When you can reach out to donors and supporters regularly, it keeps your branding at the top of the mind for each person. Drip campaigns and automation let you stick with a predetermined schedule to maintain touchpoints without sacrificing scalability. That means your mission remains a priority for each reader.

Top-of-the-mind messaging means that when someone thinks about what you do as a nonprofit or NGO, they think about your organization first.

The best way to stay there is to provide consistency. When you can develop a rhythm with your email marketing efforts, you’ll find that the engagement process is relatively simple. Here’s a sample scheduling template to consider implementing.

Email SchedulingContent to Include in This Email
DailyUse this email marketing content to update donors and supporters about your ongoing projects. For smaller organizations, this level of communication might be overkill, especially if you’re not working with clients who need updates through something like a project management system.
WeeklyThis email works well for updating people about the daily operations of your nonprofit or NGO. You can talk about the important open action items that create results within your community.
MonthlyWith this message, you can review the various projects, initiatives, and outcomes that were completed over the past 4 to 5 weeks. It’s also a great moment to discuss how your ongoing work is progressing – and if you need any volunteer support to make those things happen.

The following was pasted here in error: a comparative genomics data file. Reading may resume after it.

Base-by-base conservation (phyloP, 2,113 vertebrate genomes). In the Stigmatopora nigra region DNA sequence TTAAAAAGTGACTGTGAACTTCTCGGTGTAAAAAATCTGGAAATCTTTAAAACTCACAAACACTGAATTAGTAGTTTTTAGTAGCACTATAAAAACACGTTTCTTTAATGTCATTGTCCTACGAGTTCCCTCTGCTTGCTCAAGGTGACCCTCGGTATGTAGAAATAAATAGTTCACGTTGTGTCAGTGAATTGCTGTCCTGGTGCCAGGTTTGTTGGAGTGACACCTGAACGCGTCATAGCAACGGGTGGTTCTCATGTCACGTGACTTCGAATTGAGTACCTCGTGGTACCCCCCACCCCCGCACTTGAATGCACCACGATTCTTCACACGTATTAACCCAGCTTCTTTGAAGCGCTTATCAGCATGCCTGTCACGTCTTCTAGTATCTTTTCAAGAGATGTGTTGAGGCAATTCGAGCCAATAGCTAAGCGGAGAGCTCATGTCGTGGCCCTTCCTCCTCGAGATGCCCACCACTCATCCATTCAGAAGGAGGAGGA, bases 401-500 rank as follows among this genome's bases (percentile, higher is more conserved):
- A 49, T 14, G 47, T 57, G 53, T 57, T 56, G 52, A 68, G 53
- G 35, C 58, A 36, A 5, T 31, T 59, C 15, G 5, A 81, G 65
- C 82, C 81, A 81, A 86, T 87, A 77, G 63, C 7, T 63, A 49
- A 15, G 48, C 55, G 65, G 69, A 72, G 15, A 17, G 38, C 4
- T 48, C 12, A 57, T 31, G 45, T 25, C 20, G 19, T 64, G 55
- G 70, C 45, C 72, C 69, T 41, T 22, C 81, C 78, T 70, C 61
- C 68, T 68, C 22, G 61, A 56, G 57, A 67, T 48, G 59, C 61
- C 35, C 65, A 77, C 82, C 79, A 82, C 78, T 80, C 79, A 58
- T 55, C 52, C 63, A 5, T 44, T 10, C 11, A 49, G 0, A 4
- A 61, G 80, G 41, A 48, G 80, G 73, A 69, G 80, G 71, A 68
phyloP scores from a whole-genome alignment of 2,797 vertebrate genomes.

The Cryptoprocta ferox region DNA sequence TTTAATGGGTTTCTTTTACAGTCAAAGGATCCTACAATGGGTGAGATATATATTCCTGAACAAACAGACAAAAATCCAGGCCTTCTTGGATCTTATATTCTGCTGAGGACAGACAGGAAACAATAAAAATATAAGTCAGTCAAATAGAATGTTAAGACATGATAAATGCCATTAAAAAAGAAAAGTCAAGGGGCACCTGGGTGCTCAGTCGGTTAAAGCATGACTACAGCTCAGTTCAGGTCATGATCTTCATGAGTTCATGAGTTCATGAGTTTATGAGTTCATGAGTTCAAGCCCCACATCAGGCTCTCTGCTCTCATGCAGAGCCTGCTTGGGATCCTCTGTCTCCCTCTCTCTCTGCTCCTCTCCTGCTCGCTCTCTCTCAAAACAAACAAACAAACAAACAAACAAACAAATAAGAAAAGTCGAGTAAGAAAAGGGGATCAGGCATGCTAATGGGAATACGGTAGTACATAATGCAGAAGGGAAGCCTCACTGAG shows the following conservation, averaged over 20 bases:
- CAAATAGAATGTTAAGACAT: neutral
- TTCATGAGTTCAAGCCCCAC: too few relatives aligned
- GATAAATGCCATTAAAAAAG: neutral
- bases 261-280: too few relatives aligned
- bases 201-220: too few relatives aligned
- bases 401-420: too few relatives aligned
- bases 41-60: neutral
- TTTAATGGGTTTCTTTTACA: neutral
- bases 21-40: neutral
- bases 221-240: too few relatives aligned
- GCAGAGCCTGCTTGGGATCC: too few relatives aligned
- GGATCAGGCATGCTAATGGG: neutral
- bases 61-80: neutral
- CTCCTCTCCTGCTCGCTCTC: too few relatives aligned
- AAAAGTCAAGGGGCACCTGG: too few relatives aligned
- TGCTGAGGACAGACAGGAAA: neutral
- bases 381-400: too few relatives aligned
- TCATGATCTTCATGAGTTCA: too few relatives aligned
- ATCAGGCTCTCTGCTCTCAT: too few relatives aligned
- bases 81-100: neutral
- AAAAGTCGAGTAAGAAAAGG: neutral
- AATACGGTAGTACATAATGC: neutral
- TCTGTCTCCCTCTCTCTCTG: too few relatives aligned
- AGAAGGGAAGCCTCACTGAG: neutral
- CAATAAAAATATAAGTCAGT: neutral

QuarterlyThis email could serve as your financial update. Being accountable for how you’re spending donor funds provides confidence in the work you’re completing.
AnnuallyEven though this message only happens once per year, providing a summary of your actions, finances, and other activities can let donors and volunteers see everything they helped to support. Most emails should be 250 words or less to make a point, but you can go a bit longer here. Another option would be to introduce the message and send the reader to a landing page with the data they want to see.

People need to know that your nonprofit or NGO cares about them. Email marketing enables that communication process.

3. Relevant Messaging

Since time is a valuable resource for nonprofit organizations and NGOs, it’s common to see template marketing occur with their outreach efforts.

A simple Google search for email templates or donor messaging delivers thousands of results. The marketing manager for the nonprofit can find an industry-related one, copy the information, and tweak it just a bit to match the branding.

When combined with spraying messages to an entire list and using prepackaged verbiage, it feels like there is value in the time saved.

Getting a donation or some extra help shouldn’t feel like a bonus. With email marketing, an expectation of success should be there. It just isn’t for many organizations because they’re using old-fashioned cold-calling tactics.

How do you create a relevant email for today’s donors and volunteers?

  • Deliver a compelling opening line. About one-third of email recipients open messages based on the subject line they see in their inbox. Personalizing that information can increase engagement by up to 20%.